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A Tennessee Waltz: Hot Tin Roof

Jazz! It’s JK Simmons’ weapon of choice and it helped him on the road to Oscar glory. Noir! It’s shadows, killer quips and Walter Neff’s final cigarette. Cats! Invented as part of an early marketing campaign for AOL, cats became the most popular of the internet’s many fictional characters. Hot Tin Roof: The Cat That Wore A Fedora [official site] neatly combines jazz, noir and cats, and after playing briefly over the weekend, I can confirm that the combination is rather satisfying. A tasty jazz-noir cat-tale.

It’s a sidescrolling game that uses a gun as the main form of interaction with the world, but its origins are in point and click rather than point and shoot. The dialogue is snappy, witty and weird, and the world is a delightful creation. I’ve only played through the first case, which introduces the basics of crime-solving. To catch a criminal, it seems you’ll mostly be wandering from one location to another, chattering with suspects and victims, and using various types of ammunition to solve puzzles. Bubble bullets, for instance, clean away dirt, revealing hidden objects.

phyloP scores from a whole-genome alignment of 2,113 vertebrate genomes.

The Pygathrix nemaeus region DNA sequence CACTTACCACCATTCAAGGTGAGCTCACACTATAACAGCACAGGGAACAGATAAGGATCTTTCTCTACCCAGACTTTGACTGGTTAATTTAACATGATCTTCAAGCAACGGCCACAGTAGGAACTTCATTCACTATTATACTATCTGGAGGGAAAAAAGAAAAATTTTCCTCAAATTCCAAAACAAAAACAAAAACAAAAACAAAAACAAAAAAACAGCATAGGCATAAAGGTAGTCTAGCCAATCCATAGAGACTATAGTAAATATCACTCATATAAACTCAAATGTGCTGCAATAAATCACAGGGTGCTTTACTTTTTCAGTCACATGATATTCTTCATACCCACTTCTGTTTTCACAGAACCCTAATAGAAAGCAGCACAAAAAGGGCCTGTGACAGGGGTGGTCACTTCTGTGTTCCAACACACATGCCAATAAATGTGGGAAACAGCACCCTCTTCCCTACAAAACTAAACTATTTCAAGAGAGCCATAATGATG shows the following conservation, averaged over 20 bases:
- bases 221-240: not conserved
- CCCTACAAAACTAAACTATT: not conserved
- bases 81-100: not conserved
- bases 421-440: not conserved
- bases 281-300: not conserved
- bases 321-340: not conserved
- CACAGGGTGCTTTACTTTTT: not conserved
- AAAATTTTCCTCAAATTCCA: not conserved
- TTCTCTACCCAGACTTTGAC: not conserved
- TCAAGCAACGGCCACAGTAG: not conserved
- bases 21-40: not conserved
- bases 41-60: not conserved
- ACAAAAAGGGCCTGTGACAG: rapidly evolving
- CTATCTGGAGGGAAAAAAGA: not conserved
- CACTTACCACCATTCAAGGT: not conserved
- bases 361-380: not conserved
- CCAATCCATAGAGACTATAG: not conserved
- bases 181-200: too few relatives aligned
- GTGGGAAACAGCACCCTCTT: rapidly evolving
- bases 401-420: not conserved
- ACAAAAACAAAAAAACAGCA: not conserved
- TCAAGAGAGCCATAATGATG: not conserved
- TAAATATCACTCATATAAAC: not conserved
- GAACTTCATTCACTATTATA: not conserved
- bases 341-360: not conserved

Part of the game’s humour involves jokes about the ludicrous nature of the world’s logic but it’s daubing graffiti on the fourth wall rather than knocking it down. Hardboiled graffiti.

There’s been no explanation as to why my PI sidekick is a cat so far and I hope there never is. I was particularly pleased to find that other detectives have cats by their side as well. It seems sensible.

Successfully Kickstarted in 2013, Hot Tin Roof is part way between the slapstick of Jazzpunk and a more traditional comedic adventure game. I don’t expect it to be particularly challenging or long-lived – and the style of its music and writing isn’t quite backed up by the art style – but I’ll definitely be going back for more. Maybe it’s just the combination of puzzles and noir, but happy memories of Grim Fandango bubbled up in my mind as I was playing last night. There’s a sorrowful and sentimental strain behind the silliness, and that’s exactly the kind of music that I like to hear.

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Adam Smith

former Deputy Editor

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